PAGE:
You will make a lot of mistakes, we all do. Mistakes become problematic if we don’t take them to heart, learn how to correct them and work like crazy not to repeat them. Use your mistakes as a teaching and learning tool.

BECOME A PROBLEM SOLVER

Develop the attributes that will allow you to solve problems. Problem solving is a mental skill that includes the ability to analyze data and accept its validity and draw from your network’s experience in applying creative solutions. Don’t feel that you need to go it alone. Chances are, someone in your network has dealt with a similar problem in the past and came up with a resolution to help you.

BE A FIXER NOT A FINGER POINTER

No one wants to be around a critic or work with someone intent on passing blame to someone else. Forget who did it, or how it happened for now, and put your energy into fixing the problem before it gets out of hand. There is always time for reflection afterward.

GIVE MORE THAN YOU RECEIVE

Always be in a position for others to view you as someone who goes beyond what is required simply because it is needed. Do this without seeking personal or professional gain. Later in your career, this will come automatically when giving becomes your expected method of operation.

APPRECIATE OTHERS

No person is an island — your success will always depend on the skills and performance of others. Never forget this — without that team support you will never be able to realize your own professional goals.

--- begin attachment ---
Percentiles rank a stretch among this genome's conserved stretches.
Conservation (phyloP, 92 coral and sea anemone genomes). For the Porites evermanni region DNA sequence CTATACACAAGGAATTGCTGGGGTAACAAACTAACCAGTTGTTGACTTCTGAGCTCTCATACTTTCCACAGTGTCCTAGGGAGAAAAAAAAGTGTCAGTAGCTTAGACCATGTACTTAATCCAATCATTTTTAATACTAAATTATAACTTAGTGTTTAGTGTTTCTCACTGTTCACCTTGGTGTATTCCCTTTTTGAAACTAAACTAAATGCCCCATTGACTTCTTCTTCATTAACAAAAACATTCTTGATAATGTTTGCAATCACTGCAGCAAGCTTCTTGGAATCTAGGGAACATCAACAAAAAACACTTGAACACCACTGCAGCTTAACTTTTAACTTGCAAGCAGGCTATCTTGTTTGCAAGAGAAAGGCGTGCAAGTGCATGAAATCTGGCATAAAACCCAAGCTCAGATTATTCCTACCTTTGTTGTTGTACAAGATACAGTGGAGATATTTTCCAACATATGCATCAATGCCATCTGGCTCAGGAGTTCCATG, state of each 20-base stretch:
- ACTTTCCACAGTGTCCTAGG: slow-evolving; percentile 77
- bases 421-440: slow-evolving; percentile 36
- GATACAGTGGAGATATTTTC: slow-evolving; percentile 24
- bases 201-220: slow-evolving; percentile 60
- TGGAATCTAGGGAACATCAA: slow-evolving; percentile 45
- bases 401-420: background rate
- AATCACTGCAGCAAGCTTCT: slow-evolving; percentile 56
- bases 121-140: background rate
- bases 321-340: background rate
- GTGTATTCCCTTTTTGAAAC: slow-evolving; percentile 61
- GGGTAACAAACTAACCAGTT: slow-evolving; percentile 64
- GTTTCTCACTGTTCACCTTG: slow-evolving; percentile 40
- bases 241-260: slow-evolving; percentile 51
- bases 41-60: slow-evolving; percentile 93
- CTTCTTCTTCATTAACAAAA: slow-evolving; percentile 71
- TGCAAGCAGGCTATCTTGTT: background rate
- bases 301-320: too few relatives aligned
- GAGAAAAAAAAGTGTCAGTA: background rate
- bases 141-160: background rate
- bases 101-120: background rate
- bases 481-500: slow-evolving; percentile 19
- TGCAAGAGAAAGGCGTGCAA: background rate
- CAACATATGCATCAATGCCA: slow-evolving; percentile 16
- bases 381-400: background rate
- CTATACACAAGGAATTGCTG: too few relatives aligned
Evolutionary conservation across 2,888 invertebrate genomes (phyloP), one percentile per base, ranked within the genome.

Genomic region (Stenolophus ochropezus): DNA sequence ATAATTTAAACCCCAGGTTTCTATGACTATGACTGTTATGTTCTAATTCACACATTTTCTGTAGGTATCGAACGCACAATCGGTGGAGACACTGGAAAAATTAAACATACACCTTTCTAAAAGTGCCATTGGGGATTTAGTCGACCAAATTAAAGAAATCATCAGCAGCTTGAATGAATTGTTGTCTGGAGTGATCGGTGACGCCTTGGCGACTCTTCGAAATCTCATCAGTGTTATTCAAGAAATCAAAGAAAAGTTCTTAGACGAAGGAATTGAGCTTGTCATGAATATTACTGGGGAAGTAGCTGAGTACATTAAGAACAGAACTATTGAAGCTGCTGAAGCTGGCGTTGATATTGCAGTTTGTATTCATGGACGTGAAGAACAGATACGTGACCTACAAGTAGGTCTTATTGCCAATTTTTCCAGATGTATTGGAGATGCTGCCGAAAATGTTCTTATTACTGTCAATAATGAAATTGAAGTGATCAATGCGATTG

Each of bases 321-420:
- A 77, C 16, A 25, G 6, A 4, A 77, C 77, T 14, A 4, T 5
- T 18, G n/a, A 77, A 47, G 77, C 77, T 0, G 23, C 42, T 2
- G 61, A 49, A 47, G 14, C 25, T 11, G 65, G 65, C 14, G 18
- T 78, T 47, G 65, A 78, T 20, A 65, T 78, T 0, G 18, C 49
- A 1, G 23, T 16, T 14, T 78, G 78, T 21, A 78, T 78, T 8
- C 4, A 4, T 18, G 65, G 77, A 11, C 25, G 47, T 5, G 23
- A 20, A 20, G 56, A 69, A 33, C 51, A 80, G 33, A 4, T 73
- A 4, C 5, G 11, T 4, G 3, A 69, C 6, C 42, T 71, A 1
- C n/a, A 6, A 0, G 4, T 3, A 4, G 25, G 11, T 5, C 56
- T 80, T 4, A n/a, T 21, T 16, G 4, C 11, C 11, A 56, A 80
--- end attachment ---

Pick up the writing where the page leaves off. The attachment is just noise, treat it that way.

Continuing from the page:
BUILD YOUR BUSINESS ACUMEN

Remember — as you move from cook to sous chef, from sous chef to chef, and from chef to entrepreneur, your skill set must move past the ability to cook. Restaurants and food operations must operate as fine-tuned businesses. This will become an increasingly important part of your job.

COMMUNICATE EFFECTIVELY

Communication in all forms is an essential skill for chefs. Practice with the end goal of being able to write well, speak well, cut to the chase with the essence of an issue, share willingly with others and present information in a succinct and understandable manner.

LOOK AND ACT THE PART

From your first day on the job, make sure that you look like a professional, carry yourself like a professional, treat others like a professional, communicate like a professional and be the example for others to follow.

BE INVOLVED AND ENGAGED

Adopt the food industry — this is your career, not just a paycheck. Become part of the business community and the community of professional chefs. Join and play an active role in organizations like the American Culinary Federation, National Restaurant Association, Slow Food USA, Chef’s Collaborative, Women Chefs and Restaurateurs, Bread Bakers Guild of America, and even your local Chamber of Commerce.  This is important for the business and for your personal brand.

“Be all that you can be.” The ability is in your hands for you to seize the opportunity.

“There are two primary choices in life: to accept conditions as they exist, or accept the responsibility for changing them.”

-Denis Waitley

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Paul Sorgule has been a chef and educator for more than four decades holding positions as hotel executive chef, food and beverage director, faculty member, dean of culinary arts and provost at a prominent culinary college. Sorgule is president of Harvest America Ventures, a restaurant and culinary school consulting and training company he formed in 2012. He blogs about culinary issues and finding that work/life balance at www.harvestamericaventures.com.